I love this pattern as its elegant and has a beautiful shape. It does have a split at the back but this could be altered or I would maybe just wear leggings underneath. It also comes with a free long sleeve pattern addition that can be downloaded separately.

 

Liesl & Co Everyday Skirt 

everyday-skirt

This is a good basic skirt pattern which is simple to sew up. I have plans to make at least two maxi length versions before Me Made May.

Colette Moneta Dress

moneta-pattern

Having just taken part in the Moneta Party, I had to include this pattern as its very versatile and a great pattern for jersey.

A few of these should find their way into my wardrobe before Me Made May, which I’m planning to join in with. Do you have any sewing patterns you’d recommend for a modest wardrobe?

 

 

 

 

Moneta Party!

dsc_0983

The Moneta Party’s started! I can share my lovely new dress with you all.I was in two minds whether to join in as I’m supposed to be keeping my pattern and fabric stash under control and I already have the Out and About Dress pattern which is very similar. However the Instagram posts (and amazing prizes) tempted me in. I already had the fabric which is an Observer knit by Art Gallery Fabrics. 

moneta

I wore it to work this morning  with this Great Plains waterfall jacket and it was really comfortable. I love the expression ‘Secret Pyjamas’, that’s exactly how it felt to wear! The weather was still a bit cold for my liking but it will be perfect in a couple of months for a dress like this.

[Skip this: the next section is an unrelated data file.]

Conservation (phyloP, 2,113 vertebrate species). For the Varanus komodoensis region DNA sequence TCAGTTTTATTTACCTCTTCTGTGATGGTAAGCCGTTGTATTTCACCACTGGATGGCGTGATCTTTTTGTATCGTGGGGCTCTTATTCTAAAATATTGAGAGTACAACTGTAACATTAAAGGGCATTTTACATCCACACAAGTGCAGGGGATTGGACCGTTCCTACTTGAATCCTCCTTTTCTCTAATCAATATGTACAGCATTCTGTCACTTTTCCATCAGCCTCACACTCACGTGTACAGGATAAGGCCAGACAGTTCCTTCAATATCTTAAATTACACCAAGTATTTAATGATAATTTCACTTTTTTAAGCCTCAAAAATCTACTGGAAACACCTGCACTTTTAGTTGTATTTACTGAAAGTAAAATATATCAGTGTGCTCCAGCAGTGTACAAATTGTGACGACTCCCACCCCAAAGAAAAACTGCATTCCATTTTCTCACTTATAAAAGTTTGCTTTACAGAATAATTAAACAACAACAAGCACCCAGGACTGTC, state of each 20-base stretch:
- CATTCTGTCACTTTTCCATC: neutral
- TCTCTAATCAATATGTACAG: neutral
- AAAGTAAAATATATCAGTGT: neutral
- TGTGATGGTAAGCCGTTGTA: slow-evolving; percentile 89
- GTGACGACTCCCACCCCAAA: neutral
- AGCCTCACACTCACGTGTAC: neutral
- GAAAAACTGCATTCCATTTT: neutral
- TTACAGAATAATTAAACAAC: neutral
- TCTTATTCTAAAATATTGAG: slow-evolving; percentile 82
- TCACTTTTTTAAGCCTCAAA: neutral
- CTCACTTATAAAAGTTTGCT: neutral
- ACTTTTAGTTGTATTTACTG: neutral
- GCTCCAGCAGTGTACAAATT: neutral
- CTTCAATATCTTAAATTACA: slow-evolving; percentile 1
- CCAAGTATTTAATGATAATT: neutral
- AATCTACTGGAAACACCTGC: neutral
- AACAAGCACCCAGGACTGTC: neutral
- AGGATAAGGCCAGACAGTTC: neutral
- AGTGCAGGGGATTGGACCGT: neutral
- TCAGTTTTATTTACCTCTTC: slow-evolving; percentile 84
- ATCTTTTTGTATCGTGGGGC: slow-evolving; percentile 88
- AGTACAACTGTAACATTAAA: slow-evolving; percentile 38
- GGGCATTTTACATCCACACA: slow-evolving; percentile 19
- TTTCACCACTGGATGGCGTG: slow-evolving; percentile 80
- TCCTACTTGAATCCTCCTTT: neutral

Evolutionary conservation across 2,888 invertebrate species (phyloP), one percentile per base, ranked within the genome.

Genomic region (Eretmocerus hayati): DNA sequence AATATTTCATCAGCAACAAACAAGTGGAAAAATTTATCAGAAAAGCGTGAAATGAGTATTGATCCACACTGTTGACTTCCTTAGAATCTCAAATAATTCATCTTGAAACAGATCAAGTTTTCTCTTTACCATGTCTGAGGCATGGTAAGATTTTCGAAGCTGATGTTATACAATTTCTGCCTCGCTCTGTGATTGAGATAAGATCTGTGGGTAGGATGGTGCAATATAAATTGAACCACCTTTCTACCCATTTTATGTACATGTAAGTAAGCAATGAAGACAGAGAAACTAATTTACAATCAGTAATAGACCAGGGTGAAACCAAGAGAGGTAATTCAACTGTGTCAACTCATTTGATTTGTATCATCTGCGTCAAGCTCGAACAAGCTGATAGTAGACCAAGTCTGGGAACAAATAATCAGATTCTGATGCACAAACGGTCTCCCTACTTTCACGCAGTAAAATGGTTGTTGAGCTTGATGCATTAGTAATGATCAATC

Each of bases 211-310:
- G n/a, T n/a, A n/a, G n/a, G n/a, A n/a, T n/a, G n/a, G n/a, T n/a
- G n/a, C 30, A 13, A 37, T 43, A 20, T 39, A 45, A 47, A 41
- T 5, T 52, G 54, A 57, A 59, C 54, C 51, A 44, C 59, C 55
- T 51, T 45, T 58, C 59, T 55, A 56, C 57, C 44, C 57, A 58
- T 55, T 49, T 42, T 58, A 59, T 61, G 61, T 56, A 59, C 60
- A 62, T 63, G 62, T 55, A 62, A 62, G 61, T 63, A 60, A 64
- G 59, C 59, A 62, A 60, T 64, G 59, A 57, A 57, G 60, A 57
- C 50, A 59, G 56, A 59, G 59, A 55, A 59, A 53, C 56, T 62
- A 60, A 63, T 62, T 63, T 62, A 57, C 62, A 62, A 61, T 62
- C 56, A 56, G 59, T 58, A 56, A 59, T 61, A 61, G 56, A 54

moneta9

I’m not very fond of having my picture taken so you’ll have to excuse the awkward poses! 

moneta7

I love the length of the dress, as I’m quite short (5’2″) it’s hard to find dresses the correct length and I spent most of my teenage years in clothes that dragged on the ground. I’m still lazy about hemming shop bought clothes but I make sure I hem my sewing to the correct length for me. 

moneta2

I made some modifications to the original pattern. I lengthened the sleeves and skirt to full length using the Out and About dress sleeve as a guide. I overestimated the length of the skirt and had to cut some off when I hemmed it. 

moneta4
I also gathered the skirt and sewed it to the bodice front and did the same with the back pieces before joining the sides. This is because I hate the feeling of elastic digging into my waist, and I didn’t have any clear elastic at home. I might try this technique if I make the dress again though.

moneta5

I made a size small but graded the waist to a medium. I was happy with the fitting although the neckline is fairly wide. It does look beautiful and is a bit different to dresses I already have. 

moneta6
This was my first time using a twin needle and I was surprised to find it was actually quite easy! I was a bit sceptical about finishing the neckline without a facing but am really happy with the result. 

I will probably make another one of these soon but will try a shorter length as the maxi length is hard to manage when sewing. Now I’m off to look at all the beautiful Monetas! 

Makelight Course Review

Follow my blog with Bloglovin
file-13-02-2017-20-58-22